# Difference between the Coriolis effect and the Eötvös effect

The coriolis accelaration is $-2\Omega \times u$, where $\Omega$ is the earths rotation and u is the velocity in a basis following the earth.

When something moves east/west, this results in acceleration upwards/downwards. This is also called the eötvös effect, which wikipedia says corresponds to $2\Omega u cos(\phi) + \frac{u^2 + v^2}{R}$, where u is movement in east/west direction and v is movement in north/south direction.

If the eötvös effect is the vertical component of the coriolis effect, then why are the expressions different? The coriolis effect lacks $\frac{u^2 + v^2}{R}$. Without that term, sufficient velocity west would push an object into the ground, instead of generating a centrifugal effect.

Does the derivation of the coriolis effect assume low velocity, or am I missing something else?

fluff, your problem begins with this assertion: "If the eötvös effect is the vertical component of the coriolis effect..."

In many science disciplines, casual versus formal usages become intermixed, and this is certainly one area. Eötvös is not the vertical component of Coriolis.

The earth is both (a) spherical and (b) spinning. This produces a number of phenomena that affect bodies in motion on or near the surface of the Earth. In casual usage these phenomena tend to be lumped together into all being called "Coriolis," but they are actually discrete physical properties that are not related, except for the fact that they are artifacts of (a), (b), or both.

Coriolis is a conservation of angular momentum consideration when objects move north/south across a spinning sphere. As you move away from the equator latitudinally, the same angular rate of rotation around the Earth's C/G results in a different velocity in the east/west component, and the effects of this difference is the Coriolis Effect. Were the Earth a cylinder instead of a sphere, there'd be no Coriolis Force.

Eötvös on the other hand is a centrifugal force/orbital mechanics problem. Eötvös would still occur on a cylinder, where Coriolis would not.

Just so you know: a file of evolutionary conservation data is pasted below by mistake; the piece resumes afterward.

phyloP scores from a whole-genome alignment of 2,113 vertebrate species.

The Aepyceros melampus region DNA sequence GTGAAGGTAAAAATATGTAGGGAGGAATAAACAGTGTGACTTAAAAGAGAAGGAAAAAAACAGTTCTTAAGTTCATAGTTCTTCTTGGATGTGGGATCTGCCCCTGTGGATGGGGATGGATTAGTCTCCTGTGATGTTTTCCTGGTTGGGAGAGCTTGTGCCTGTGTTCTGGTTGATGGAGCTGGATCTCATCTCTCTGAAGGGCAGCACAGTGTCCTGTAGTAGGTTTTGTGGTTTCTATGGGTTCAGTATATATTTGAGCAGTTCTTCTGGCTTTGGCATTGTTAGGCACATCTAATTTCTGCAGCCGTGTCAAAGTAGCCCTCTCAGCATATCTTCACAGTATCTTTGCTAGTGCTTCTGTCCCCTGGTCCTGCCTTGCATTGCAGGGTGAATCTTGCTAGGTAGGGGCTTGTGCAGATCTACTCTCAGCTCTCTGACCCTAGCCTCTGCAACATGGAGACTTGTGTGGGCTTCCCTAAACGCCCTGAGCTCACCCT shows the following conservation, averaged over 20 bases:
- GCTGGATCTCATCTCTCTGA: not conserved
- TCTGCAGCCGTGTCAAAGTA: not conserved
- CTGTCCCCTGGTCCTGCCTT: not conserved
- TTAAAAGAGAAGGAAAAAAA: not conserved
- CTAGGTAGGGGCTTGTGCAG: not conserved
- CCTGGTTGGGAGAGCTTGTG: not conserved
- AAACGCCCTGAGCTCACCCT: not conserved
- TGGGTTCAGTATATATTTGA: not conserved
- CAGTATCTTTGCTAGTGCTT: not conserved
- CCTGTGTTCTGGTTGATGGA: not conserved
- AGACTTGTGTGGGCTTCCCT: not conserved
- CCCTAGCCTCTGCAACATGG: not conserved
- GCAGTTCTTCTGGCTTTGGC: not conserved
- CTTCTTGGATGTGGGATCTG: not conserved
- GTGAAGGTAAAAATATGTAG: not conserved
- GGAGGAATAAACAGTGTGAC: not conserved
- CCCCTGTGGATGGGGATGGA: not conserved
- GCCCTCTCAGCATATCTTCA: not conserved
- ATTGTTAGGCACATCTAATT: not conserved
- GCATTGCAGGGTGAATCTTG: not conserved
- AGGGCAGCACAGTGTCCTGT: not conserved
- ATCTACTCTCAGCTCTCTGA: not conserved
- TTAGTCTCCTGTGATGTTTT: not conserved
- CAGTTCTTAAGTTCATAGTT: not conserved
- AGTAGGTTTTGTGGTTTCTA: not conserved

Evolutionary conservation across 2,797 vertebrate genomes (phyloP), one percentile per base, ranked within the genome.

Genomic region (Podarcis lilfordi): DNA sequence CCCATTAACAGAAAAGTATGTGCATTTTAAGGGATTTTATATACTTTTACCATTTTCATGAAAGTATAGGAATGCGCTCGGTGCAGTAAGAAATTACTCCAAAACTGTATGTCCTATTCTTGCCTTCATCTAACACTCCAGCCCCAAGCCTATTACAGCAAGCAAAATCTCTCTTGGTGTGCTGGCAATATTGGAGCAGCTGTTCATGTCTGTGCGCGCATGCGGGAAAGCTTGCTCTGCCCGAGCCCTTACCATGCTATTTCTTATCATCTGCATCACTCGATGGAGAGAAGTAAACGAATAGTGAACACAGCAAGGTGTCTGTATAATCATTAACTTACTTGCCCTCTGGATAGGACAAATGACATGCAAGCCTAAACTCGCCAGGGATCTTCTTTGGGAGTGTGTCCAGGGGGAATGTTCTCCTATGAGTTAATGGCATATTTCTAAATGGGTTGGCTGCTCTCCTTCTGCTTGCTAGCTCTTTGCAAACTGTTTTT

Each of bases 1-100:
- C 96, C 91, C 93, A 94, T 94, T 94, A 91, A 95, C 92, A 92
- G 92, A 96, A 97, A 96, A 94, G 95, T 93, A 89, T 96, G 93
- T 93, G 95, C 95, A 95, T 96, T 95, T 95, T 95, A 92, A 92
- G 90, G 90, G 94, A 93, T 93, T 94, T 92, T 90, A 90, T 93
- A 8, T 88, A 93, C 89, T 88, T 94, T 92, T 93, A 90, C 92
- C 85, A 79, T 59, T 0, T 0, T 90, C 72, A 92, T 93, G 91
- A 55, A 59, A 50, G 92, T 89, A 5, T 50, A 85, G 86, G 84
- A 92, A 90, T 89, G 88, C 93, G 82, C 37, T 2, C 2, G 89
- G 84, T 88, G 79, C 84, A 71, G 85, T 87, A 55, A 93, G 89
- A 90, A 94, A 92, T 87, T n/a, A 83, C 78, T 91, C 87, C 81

There IS an angular momentum force that acts east/west based on the height of an object's trajectory or orbit, and thus would affect the vertical component of a projectile's trajectory at long distances involving high trajectories... But this isn't Eötvös at all. If I shoot a projectile perfectly vertically a few miles into the air, conservation of angular momentum dictates the projectile will not land back on me, it will land several feet west of me, opposite the direction of the Earth's spin. It may be more correct to think of THIS motion as the vertical component of Coriolis.

Hope this helps.

Essentially yes

Take a look at the last expression in this link:

https://hepweb.ucsd.edu/ph110b/110b_notes/node15.html

That's the Coriolis force on a ball that is fired from some lattitude $$\lambda$$. The ball is fired with angle $$\theta$$ to the local zenith and $$\phi$$ from the east in the local horizontal plane. So, $$\phi=0°$$ is east and $$\phi=180°$$ is west.

Now take a look at the last expression in that link, the one with the fully expanded Coriolis force for the situation described above.

The Z-component of the acceleration is:

$$\vec{a}=2\omega v\cos\lambda \sin\theta cos\phi\vec{z}$$

Now, take the case in which the cannonball is fired horizontally, meaning, $$\theta=90°$$

The force becomes:

$$\vec{a}=2\omega v\cos\lambda cos\phi\vec{z}$$

For $$\phi = 0°$$, eastward travel is obtained:

$$\vec{a}=2\omega v\cos\lambda \vec{z}$$

For $$\phi = 180°$$, westward travel is obtained:

$$\vec{a}=-2\omega v\cos\lambda \vec{z}$$

Basically, both cases can be subsummed by assuming positive $$v$$ for eastern travel and negative $$v$$ for westward travel.

$$\vec{a}=2\omega v\cos\lambda \vec{z}$$

Which gives you the main component of the Eotvos effect for velocities that are below the local rotational velocity of the earth.

The 2nd term $$(u^2+v^2)/r$$, the correction does not appear unless you assume that the travelling object is trying to keep a circular orbit or in case of a ship, just follow the curvature of the earth.

Another answer mentioned that "the coriolis term wouldn't appear on a cylindrical earth"

But it would. The z-component of it would appear. It even appears on earth for objects fired purely westward or eastward. Bullets for example. And that's for an object that doesn't try to maintain a circular orbit, but one that is just fired freely. If an object is trying to follow the curvature of the earth, the 2nd term (the correction applies) because now it will experience an additional centrifugal force due to the fact that it is moving with velocity $$u$$ relative to earth and is in a circular trajectory relative to already rotating earth.

Whether the whole effect should be called Eotvos effect or just the 2nd term or even just the 1st term, I do not know. But the first term 100% appears just by expanding the Coriolis force. The 2nd term only appears after an orbit is assumed (or in case of a ship, trying to follow the shape of the earth). The 2nd term is nothing but a circular orbit relative to an already rotating system.

For the case of a travelling bullet or a cannonball, the 2nd term does not apply because it does not try to maintain the orbit and the entire Eotvos effect is just due to Coriolis force.